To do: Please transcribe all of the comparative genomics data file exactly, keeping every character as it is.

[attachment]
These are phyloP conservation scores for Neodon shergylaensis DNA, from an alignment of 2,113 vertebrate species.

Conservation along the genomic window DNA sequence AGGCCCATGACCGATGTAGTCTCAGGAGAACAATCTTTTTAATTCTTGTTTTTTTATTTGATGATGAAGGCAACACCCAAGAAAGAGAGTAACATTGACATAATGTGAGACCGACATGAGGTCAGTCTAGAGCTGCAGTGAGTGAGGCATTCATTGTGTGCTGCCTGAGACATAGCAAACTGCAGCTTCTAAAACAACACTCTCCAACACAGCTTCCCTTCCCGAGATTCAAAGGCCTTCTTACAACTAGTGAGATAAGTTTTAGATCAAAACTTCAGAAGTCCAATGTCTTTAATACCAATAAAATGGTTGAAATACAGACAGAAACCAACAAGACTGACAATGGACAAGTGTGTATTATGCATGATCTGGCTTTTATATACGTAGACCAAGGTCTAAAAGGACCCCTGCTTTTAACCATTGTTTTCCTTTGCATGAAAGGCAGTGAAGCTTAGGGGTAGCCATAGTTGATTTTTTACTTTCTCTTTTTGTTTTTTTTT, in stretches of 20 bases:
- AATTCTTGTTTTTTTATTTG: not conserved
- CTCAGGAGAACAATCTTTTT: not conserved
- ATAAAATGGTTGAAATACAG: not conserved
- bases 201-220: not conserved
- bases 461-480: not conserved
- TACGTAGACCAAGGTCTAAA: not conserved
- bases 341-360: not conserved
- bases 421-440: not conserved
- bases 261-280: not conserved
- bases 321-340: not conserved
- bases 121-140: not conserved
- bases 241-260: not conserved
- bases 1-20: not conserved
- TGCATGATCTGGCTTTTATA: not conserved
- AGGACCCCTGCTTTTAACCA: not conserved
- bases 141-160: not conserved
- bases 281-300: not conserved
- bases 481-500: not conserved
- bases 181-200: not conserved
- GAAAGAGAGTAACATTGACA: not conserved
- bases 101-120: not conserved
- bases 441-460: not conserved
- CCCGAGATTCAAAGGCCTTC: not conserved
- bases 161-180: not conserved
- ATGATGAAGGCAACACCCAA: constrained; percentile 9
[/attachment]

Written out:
These are phyloP conservation scores for Neodon shergylaensis DNA, from an alignment of 2,113 vertebrate species.

Conservation along the genomic window DNA sequence AGGCCCATGACCGATGTAGTCTCAGGAGAACAATCTTTTTAATTCTTGTTTTTTTATTTGATGATGAAGGCAACACCCAAGAAAGAGAGTAACATTGACATAATGTGAGACCGACATGAGGTCAGTCTAGAGCTGCAGTGAGTGAGGCATTCATTGTGTGCTGCCTGAGACATAGCAAACTGCAGCTTCTAAAACAACACTCTCCAACACAGCTTCCCTTCCCGAGATTCAAAGGCCTTCTTACAACTAGTGAGATAAGTTTTAGATCAAAACTTCAGAAGTCCAATGTCTTTAATACCAATAAAATGGTTGAAATACAGACAGAAACCAACAAGACTGACAATGGACAAGTGTGTATTATGCATGATCTGGCTTTTATATACGTAGACCAAGGTCTAAAAGGACCCCTGCTTTTAACCATTGTTTTCCTTTGCATGAAAGGCAGTGAAGCTTAGGGGTAGCCATAGTTGATTTTTTACTTTCTCTTTTTGTTTTTTTTT, in stretches of 20 bases:
- AATTCTTGTTTTTTTATTTG: not conserved
- CTCAGGAGAACAATCTTTTT: not conserved
- ATAAAATGGTTGAAATACAG: not conserved
- bases 201-220: not conserved
- bases 461-480: not conserved
- TACGTAGACCAAGGTCTAAA: not conserved
- bases 341-360: not conserved
- bases 421-440: not conserved
- bases 261-280: not conserved
- bases 321-340: not conserved
- bases 121-140: not conserved
- bases 241-260: not conserved
- bases 1-20: not conserved
- TGCATGATCTGGCTTTTATA: not conserved
- AGGACCCCTGCTTTTAACCA: not conserved
- bases 141-160: not conserved
- bases 281-300: not conserved
- bases 481-500: not conserved
- bases 181-200: not conserved
- GAAAGAGAGTAACATTGACA: not conserved
- bases 101-120: not conserved
- bases 441-460: not conserved
- CCCGAGATTCAAAGGCCTTC: not conserved
- bases 161-180: not conserved
- ATGATGAAGGCAACACCCAA: constrained; percentile 9